It’s been nearly a year since we launched Firefox Focus for Android, and it has become one of the most popular privacy browsers for mobile around the world. In light of recent events, more and more consumers have growing awareness for privacy and secure products. The upcoming implementation of the General Data Protection Regulation (GDPR) in Europe later this month reflects this and, at the same time, highlights how important privacy is for all users.

  • rust for cortex-m7 baremetal
  • Tags are now available in Pontoon to help you prioritize your work

    Almost a couple of years ago I started working on a concept called string tiers. The goal was twofold: on one side help locales, especially those starting from scratch, to prioritize their work on a project as large as Firefox, with currently over 11 thousand strings. On the other hand, give project managers a better understanding of the current status of localization.

    Given the growth in complexity and update frequency of Developer Tools within Firefox (currently almost 2,600 strings), finding a solution to this problem became more urgent. For example, is a locale in bad shape because it misses thousands of strings? The answer would not automatically be ”yes”, since the missing strings might have a low priority.

    The string tiers concept assigns priority to strings based on their target – who is meant to see them – and their visibility. The idea is quite simple: a string warning the user about an error, or requiring an action from them, is more important than one targeting developers or website owners, and buried in the Error Console of the browser.

Mozilla: Framework, WebAssembly, Taskcluster

Filed under
Moz/FF
  • Mozilla uncovers ‘new conceptual framework’ for open source

    A report has been generated which claims to offers ‘a new conceptual framework’ of open source project archetypes.

    This research cover aspects of open source spanning business objectives, licensing, community standards, component coupling and project governance.

    It also contains some practical advice on how to use the framework (it actually is a working framework) and on how to set up projects.

  • Qt for WebAssembly – check out the examples!

    WebAssembly is now supported by all major web browsers as a binary format for allowing sand-boxed executable code in web pages that is nearly as fast as native machine code. Qt for WebAssembly makes it possible to run Qt applications on many web browsers without any download steps or special server requirements (other than serving the wasm file).

    To give you a closer look, we compiled some demos. For best performance, use Firefox.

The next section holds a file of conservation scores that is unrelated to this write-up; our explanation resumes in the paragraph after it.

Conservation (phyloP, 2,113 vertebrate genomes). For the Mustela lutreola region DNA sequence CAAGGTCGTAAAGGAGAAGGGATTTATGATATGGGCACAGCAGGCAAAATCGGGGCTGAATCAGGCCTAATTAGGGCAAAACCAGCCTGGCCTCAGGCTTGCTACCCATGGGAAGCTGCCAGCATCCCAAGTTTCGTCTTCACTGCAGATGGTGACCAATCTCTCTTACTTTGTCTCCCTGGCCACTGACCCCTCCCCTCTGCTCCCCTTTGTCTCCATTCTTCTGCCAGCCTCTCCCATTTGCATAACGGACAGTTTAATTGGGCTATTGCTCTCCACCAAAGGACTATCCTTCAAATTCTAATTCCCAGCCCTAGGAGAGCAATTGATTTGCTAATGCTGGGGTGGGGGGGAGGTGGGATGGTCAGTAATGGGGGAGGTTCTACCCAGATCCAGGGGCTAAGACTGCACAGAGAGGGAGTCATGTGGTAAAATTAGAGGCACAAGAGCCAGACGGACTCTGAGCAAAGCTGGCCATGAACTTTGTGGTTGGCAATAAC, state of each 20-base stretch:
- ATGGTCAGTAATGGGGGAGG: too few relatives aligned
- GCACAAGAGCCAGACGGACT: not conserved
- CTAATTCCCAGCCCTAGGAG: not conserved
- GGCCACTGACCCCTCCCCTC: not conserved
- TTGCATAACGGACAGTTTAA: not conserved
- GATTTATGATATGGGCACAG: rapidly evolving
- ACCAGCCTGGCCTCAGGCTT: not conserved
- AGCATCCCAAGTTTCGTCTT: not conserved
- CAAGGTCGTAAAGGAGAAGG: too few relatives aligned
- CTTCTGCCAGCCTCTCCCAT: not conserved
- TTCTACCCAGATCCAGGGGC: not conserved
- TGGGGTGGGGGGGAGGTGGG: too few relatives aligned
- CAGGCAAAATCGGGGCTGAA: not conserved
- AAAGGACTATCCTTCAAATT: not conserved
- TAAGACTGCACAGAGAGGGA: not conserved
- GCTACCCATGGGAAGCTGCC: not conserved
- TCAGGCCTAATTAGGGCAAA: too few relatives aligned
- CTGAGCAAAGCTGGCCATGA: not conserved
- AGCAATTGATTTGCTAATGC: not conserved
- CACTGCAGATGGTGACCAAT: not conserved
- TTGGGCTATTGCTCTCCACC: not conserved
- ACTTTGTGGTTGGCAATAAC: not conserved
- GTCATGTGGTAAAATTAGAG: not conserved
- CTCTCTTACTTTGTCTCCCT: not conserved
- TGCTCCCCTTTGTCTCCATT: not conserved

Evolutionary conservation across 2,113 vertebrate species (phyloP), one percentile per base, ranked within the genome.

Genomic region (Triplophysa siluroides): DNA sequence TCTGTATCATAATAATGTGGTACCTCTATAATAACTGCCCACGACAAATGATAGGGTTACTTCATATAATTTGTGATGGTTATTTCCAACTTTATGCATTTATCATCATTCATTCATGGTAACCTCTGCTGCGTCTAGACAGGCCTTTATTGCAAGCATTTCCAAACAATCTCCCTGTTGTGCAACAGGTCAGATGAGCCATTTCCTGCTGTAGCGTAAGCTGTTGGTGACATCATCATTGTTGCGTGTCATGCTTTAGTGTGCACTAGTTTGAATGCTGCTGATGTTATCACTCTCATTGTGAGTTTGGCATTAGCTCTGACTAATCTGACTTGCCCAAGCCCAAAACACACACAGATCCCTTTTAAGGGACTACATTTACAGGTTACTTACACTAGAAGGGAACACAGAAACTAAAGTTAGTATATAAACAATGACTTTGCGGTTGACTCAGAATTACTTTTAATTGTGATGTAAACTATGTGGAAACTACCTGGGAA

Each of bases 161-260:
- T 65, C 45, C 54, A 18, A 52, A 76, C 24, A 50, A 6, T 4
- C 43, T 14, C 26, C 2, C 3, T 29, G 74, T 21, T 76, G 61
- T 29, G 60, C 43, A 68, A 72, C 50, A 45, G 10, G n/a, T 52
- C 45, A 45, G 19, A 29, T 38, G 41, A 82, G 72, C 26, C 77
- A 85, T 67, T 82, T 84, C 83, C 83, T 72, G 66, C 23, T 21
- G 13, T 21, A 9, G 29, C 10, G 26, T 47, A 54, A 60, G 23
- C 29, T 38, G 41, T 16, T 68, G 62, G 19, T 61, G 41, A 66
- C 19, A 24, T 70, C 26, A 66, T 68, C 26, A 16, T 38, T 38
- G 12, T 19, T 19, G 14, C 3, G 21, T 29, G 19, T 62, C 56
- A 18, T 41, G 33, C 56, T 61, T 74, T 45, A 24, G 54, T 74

• Redeploying Taskcluster: Hosted vs. Shipped Software

    The Taskcluster team’s work on redeployability means switching from a hosted service to a shipped application.

    A hosted service is one where the authors of the software are also running the main instance of that software. Examples include Github, Facebook, and Mozillians. By contrast, a shipped application is deployed multiple times by people unrelated to the software’s authors. Examples of shipped applications include Gitlab, Joomla, and the Rust toolchain. And, of course, Firefox!

Mozilla: Rust Compiler, Firefox Updates and Docker

Filed under
Moz/FF
  • The Rust compiler is getting faster

    As changes are made to the Rust compiler, a suite of benchmarks measuring compile time is run regularly on the development version. The data is viewable at http://perf.rust-lang.org. The default view is graphical, showing data from the past month.

  • These Weeks in Firefox: Issue 38
  • Scaling Firefox Development Workflows

    One of the central themes of my time at Mozilla has been my pursuit of making it easier to contribute to and hack on Firefox.

    I vividly remember my first day at Mozilla in 2011 when I went to build Firefox for the first time. I thought the entire experience - from obtaining the source code, installing build dependencies, building, running tests, submitting patches for review, etc was quite... lacking. When I asked others if they thought this was an issue, many rightfully identified problems (like the build system being slow). But there was a significant population who seemed to be naive and/or apathetic to the breadth of the user experience shortcomings. This is totally understandable: the scope of the problem is immense and various people don't have the perspective, are blinded/biased by personal experience, and/or don't have the product design or UX experience necessary to comprehend the problem.

  • Release of python-zstandard 0.9

    Zstandard is a highly tunable and therefore flexible compression algorithm with support for modern features such as multi-threaded compression and dictionaries. Its performance is remarkable and if you use it as a drop-in replacement for zlib, bzip2, or other common algorithms, you'll frequently see more than a doubling in performance.

  • Revisiting Using Docker

    When Docker was taking off like wildfire in 2013, I was caught up in the excitement like everyone else. I remember knowing of the existence of LXC and container technologies in Linux at the time. But Docker seemed to be the first open source tool to actually make that technology usable (a terrific example of how user experience matters).

    At Mozilla, Docker was adopted all around me and by me for various utilities. Taskcluster - Mozilla's task execution framework geared for running complex CI systems - adopted Docker as a mechanism to run processes in self-contained images. Various groups in Mozilla adopted Docker for running services in production. I adopted Docker for integration testing of complex systems.

Mozilla: Thunderbird Rebuts EFF, Debugging Modern Web Applications, Firefox Performance, Rust Turning 3

Filed under
Moz/FF
  • Mozilla Thunderbird: EFail and Thunderbird, What You Need To Know

    DO NOT DISABLE ENCRYPTION. We’ve seen recommendations from some outlets to stop using encrypted Email altogether. If you are sending sensitive data via Email, Thunderbird still recommends using encryption to keep those messages safe. You should, however, check the configuration of the applications you use to view encrypted EMail. For Thunderbird, follow our guidelines below to protect yourself.

  • Debugging Modern Web Applications